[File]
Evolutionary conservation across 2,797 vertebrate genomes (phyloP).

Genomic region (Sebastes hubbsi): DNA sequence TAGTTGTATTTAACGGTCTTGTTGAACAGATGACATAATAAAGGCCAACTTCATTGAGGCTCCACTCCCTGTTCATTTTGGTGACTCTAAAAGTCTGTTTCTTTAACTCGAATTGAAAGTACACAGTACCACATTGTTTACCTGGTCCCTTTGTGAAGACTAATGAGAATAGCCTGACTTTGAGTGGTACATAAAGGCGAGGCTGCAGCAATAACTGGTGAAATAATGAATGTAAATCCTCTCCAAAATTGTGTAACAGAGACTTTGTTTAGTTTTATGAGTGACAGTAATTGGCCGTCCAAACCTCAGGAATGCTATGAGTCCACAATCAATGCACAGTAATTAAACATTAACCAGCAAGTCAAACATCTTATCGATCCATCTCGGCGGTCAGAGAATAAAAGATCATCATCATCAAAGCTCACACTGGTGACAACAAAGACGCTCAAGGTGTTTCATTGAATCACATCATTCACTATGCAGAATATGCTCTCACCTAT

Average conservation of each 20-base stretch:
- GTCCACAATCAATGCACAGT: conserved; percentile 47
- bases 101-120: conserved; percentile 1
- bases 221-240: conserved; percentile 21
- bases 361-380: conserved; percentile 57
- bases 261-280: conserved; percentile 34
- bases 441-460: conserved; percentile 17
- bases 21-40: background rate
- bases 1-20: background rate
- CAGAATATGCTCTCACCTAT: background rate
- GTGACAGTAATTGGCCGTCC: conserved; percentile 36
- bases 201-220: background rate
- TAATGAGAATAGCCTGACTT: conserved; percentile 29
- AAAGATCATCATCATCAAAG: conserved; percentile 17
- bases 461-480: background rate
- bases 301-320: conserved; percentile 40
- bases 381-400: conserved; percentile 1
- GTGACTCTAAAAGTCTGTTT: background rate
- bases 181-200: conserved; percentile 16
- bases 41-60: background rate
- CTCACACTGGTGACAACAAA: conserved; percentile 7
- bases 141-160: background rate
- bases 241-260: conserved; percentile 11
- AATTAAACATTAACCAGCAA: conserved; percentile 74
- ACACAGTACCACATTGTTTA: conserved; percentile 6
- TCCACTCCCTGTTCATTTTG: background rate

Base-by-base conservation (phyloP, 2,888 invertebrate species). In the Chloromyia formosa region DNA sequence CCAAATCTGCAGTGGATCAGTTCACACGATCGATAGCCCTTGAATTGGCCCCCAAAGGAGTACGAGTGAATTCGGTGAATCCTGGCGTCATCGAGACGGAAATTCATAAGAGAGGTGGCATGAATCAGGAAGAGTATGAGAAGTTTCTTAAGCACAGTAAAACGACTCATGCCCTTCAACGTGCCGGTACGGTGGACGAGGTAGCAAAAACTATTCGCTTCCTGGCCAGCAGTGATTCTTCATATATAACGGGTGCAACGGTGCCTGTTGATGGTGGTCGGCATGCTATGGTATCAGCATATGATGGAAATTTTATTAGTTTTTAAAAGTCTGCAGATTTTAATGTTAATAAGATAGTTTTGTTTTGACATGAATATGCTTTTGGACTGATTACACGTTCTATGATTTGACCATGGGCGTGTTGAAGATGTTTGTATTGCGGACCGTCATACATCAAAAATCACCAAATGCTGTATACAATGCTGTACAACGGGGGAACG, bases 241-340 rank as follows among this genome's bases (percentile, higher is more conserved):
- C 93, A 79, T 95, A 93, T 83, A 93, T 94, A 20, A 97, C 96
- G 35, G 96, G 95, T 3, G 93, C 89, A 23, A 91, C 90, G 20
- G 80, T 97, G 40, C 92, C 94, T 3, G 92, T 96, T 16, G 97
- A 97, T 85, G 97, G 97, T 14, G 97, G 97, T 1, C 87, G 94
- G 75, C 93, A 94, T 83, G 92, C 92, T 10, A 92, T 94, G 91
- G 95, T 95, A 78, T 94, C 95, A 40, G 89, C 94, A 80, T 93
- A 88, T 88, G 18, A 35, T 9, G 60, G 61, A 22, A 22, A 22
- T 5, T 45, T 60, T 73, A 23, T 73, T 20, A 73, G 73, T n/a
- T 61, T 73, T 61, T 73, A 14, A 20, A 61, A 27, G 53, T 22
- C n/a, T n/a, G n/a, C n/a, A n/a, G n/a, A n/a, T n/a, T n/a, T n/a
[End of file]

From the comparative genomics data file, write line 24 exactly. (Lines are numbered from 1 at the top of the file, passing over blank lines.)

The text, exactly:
- bases 141-160: background rate